Your Guide to the IMO’s 2020 Sulfur Oxide Regulations
Does your business rely on international shipping? In less than 10 months the International Maritime Organization’s new rules aimed to curb sulfur oxide emissions will go into effect.
Right now, ocean freight is by far the most sustainable shipping option; however, it doesn’t come without its share of environmental effects. Ships typically use heavy fuel oil, derived from crude oil. Crude oil contains sulfur which, following combustion in the engine, ends up in ship emissions.
Sulfur oxides (SOx) are harmful to both the environment and human health. When released into the atmosphere, it creates acid rain which pollutes our oceans as well as our forests and crops. It also causes various respiratory and lung diseases to people exposed to it. The new IMO sulfur regulations will not only protect marine life and the environment, but will also improve health conditions for people living or working near major shipping routes and seaports.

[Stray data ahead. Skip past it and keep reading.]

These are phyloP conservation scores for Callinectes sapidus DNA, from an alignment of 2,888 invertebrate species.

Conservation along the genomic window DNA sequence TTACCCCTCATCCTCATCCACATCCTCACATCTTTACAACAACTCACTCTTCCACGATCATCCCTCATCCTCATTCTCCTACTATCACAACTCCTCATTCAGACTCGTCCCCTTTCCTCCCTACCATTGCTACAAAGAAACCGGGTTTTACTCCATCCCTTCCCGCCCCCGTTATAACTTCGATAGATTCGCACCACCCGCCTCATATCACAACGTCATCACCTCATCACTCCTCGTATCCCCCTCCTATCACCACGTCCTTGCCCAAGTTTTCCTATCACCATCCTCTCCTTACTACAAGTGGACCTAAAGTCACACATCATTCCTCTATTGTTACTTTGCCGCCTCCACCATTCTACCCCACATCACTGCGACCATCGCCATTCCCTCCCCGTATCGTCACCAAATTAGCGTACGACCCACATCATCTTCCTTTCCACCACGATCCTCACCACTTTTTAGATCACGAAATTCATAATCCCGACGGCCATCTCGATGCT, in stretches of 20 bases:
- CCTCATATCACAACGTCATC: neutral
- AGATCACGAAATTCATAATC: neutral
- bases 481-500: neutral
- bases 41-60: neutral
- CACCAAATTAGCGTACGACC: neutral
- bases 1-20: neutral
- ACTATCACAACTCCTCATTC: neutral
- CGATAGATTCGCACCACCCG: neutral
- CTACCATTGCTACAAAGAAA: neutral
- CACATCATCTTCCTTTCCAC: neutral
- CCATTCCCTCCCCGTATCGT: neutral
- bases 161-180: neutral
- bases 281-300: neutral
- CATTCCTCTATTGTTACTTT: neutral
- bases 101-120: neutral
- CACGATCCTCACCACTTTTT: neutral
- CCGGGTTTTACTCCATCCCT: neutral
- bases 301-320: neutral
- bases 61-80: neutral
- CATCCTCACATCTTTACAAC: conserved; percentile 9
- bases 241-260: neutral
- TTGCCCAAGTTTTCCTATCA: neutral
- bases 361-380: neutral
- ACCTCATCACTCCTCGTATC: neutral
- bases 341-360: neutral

The new regulations aim to reduce sulfur emissions from 3.5% to 0.5% in previously non-designated emission control areas. This means shipowners will have to comply using one or more tactics that will ensure cost-effectiveness while adhering to the new emission limitations. Such options include:
- Running on clean liquified natural gas (LNG)
- Using new blends of fuel oil that are low on sulfur
- Fitting an exhaust gas cleaning system, known as “scrubber”
And now for the big question, will these new regulations increase operating costs for international shipping? The answer is yes…at least at first. Whether it’s the initial investment in the installation of scrubbers to reduce the emissions, or the use of new fuel blends that will probably initially be higher in cost compared to traditional heavy fuel oil used today; complying with the new IMO regulations will see an increase in the overall operating cost. However, the benefits to the environment and population health will definitely make this a worthy and even cost-effective endeavor in the long run.